Cover story

Superconductors, superfluids and supersolids can be defined in terms of how they respond to rotation. According to the London law, a rotating superconductor will generate a magnetic field that depends on fundamental constants alone. And for superfluids composed of neutral particles, such as helium-4, rotation velocities above a certain threshold will result in the formation of vortices; the quantization of the superfluid velocity within a vortex is known as Onsager–Feynman quantization. Both of these laws would be broken by a two-component superconductor, propose Egor Babaev and Neil Ashcroft. They show that for liquid metallic hydrogen, in which Cooper pairs can be formed through electron pairing and proton pairing, the superfluid velocity quantization becomes fractional and the generated magnetic field no longer depends only on fundamental constants but on density as well.

[Letter p530 ]

Herding cats

The operatation of a quantum computer will ultimately require control and observation of a large number of objects that display quantum properties. Karl Nelson and colleagues take important steps towards the development of such a system that would be based on cold neutral atoms. They have trapped and imaged 250 individual caesium atoms in a three-dimensional optical lattice. The imaging procedure reveals the hopping of atoms from site to site, driven by thermal activation. In principle, the atoms are far enough apart to be addressed individually, but sufficiently close to be entangled — necessary properties for their exploitation as carriers of quantum information.

[Letter p556 ]

Fractional constraint

The anyon quasiparticles that populate the 5/2 fractional-quantum-Hall state in certain 2D electron systems are believed to be governed by so-called non-abelian statistics, which arise when the exchange of particles in a system is not commutative and thus is order dependent. Such behaviour has been proposed as a means of constructing topological quantum gates, but the 5/2 state is fragile and difficult to reproduce. Nonetheless, Jeffrey Miller and colleagues show that it is possible to maintain this state when the electron system is constricted by a quantum point contact — work that could be extended to make devices capable of probing experimentally the non-abelian statistics of anyons.

[Article p561 ; News & Views p517 ]

Across a class divide

Avalanches of magnetic spins look the same whether you zoom in or out.

If a ferromagnetic film is placed in an increasing magnetic field, the magnetization will grow in a sawtooth-like manner. The magnetic domains grow when a cluster of spins all flip their spins in an avalanche. These avalanches look the same on all length scales. Such scale-invariance usually means that the phase transition belongs to a certain universality class with a given set of scaling exponents. But Kwang-Su Ryu and co-workers have observed different scaling laws at different temperatures, which suggests that there are two universality classes, and that, depending on the temperature, they can tune the system from one to the other.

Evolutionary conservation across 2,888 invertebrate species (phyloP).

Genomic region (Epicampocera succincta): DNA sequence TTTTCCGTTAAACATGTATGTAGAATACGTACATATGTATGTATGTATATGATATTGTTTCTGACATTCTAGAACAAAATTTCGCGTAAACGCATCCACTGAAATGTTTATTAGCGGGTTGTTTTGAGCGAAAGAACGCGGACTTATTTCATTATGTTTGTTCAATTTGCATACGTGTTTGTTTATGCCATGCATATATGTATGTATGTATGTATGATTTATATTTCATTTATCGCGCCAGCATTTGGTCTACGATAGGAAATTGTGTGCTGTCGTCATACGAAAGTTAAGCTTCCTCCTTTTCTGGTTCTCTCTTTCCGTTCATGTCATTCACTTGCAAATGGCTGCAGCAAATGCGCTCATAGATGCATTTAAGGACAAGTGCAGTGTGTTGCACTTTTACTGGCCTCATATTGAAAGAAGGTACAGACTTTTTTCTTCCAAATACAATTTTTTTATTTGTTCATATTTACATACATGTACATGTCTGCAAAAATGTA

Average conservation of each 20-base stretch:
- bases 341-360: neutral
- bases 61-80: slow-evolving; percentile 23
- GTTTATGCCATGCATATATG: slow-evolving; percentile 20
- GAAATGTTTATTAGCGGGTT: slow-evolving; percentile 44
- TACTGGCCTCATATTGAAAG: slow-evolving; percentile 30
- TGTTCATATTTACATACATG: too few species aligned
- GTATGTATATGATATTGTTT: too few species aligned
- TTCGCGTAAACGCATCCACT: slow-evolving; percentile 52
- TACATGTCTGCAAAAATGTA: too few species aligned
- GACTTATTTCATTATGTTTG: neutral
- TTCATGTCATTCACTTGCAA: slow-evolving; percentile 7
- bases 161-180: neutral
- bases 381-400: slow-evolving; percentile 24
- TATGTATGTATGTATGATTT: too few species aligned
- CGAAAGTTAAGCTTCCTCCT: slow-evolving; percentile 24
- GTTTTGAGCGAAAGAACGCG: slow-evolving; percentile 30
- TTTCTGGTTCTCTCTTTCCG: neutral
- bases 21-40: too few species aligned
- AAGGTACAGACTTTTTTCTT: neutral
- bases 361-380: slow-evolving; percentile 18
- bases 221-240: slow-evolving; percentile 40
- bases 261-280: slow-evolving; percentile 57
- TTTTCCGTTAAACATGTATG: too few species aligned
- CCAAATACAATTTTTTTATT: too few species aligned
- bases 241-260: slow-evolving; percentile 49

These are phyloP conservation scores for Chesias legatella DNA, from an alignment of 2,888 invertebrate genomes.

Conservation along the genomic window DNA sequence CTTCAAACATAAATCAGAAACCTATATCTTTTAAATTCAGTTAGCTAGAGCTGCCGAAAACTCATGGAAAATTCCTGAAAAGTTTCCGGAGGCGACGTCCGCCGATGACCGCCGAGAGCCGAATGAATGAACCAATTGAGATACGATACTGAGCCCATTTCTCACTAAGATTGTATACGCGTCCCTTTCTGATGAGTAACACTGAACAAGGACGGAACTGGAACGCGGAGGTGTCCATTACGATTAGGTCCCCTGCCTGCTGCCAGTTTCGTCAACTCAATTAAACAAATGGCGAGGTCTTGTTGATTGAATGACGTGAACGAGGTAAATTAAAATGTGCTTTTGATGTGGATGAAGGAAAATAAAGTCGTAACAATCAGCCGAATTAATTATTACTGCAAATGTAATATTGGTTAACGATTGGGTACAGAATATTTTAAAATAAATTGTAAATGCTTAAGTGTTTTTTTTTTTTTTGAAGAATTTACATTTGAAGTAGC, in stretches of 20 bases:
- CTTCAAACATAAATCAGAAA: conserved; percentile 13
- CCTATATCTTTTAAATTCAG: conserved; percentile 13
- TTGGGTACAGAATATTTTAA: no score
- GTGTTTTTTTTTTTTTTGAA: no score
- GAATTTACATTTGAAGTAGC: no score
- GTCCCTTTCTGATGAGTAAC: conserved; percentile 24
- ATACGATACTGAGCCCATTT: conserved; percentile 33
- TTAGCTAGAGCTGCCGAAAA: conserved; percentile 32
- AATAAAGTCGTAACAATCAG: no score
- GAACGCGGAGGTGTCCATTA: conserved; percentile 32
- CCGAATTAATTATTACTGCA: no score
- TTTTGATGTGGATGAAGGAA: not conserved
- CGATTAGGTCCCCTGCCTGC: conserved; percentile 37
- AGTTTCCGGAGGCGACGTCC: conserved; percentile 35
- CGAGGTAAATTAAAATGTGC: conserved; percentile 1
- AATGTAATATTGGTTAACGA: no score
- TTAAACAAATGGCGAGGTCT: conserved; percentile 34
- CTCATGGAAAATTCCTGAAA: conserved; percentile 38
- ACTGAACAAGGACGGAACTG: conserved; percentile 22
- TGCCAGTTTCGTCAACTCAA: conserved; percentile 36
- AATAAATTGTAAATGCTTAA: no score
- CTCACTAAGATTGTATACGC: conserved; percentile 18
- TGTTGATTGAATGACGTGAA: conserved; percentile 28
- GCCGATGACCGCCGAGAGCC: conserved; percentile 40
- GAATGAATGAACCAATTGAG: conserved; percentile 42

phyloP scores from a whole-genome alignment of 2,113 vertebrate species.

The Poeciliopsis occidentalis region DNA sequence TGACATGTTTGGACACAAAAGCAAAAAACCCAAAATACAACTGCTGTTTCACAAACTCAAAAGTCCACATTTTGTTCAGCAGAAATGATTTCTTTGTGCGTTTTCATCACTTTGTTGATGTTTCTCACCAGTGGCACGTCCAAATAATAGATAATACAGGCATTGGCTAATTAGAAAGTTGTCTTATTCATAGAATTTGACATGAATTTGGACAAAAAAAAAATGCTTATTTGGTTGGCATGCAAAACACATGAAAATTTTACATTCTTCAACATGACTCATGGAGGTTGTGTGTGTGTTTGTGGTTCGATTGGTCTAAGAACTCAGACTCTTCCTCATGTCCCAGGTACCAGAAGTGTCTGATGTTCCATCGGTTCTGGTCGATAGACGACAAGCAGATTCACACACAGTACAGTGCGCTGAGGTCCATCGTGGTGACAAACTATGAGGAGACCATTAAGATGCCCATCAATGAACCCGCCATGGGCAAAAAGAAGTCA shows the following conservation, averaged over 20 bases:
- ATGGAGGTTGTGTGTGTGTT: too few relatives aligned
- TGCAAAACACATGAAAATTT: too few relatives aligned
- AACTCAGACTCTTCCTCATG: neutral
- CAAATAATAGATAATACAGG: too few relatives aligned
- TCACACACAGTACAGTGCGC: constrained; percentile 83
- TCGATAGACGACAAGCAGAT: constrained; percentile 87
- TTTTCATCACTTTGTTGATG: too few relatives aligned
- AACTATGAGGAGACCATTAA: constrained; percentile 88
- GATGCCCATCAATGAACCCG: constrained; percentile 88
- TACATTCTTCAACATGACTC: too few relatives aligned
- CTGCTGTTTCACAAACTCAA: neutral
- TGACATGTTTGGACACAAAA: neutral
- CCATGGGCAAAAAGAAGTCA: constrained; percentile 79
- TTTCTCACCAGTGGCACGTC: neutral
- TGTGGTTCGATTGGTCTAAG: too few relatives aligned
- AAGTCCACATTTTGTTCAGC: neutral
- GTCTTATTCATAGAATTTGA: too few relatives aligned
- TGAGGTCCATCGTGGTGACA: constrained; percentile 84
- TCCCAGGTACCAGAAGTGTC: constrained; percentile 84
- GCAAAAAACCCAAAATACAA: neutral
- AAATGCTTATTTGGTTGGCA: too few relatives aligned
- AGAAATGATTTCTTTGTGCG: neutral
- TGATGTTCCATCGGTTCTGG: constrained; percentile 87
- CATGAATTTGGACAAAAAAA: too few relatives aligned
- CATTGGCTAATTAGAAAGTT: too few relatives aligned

[Letter p547 ; News & Views p518 ]

Before the big bang?

Could we ever know what happened before the Big Bang? That's the question posed by Martin Bojowald in this issue. If the Big Bang is a singularity that marks a transition between states — a cataclysmic bounce — then, using equations inspired by loop quantum gravity, it is possible to track back from our exisiting Universe, through the singularity, to whatever state preceded it. But Bojowald's calculations show that aspects of the previous universe are irretrievably lost through the Big-Bang transition: we will never be able to make precise enough measurements on 'our side' to be sure about what went before.

[Letter p523 ; News & Views p520 ]

Talk about the weather

The Earth and the gas-giant planets are not the only ones to experience weather; a seven-year study of α Andromedae has revealed that stars too can form dynamic clouds. Of course these are not clouds of water vapour but of mercury, which somehow manage to float in an atmosphere of hydrogen. Oleg Kochukhov and colleagues mapped the changes in the abundance of mercury over time. On stars such as the Sun, magnetic field lines are responsible for evolving surface structure, but α Andromedae has no measurable magnetic field. So what causes such stellar weather? The authors suggest the same diffusion-driven processes as those found on Earth.

[Letter p526 ; News & Views p515 ]

One on one

Studies of decoherence typically involve a small system interacting with a large environment. But Izhar Neder and co-workers have considered the extreme case in which single electrons in an artificial environment scramble the phase of another electron. In an experiment that monitors electrons passing through a two-path interferometer, they let one of the interferometer arms interact with a few — one to three — electrons. They found that the interference signal behaves in a way that suggests that noise does not act in the familiar gaussian fashion, but that higher moments of the noise come into play.

[Letter p534 ]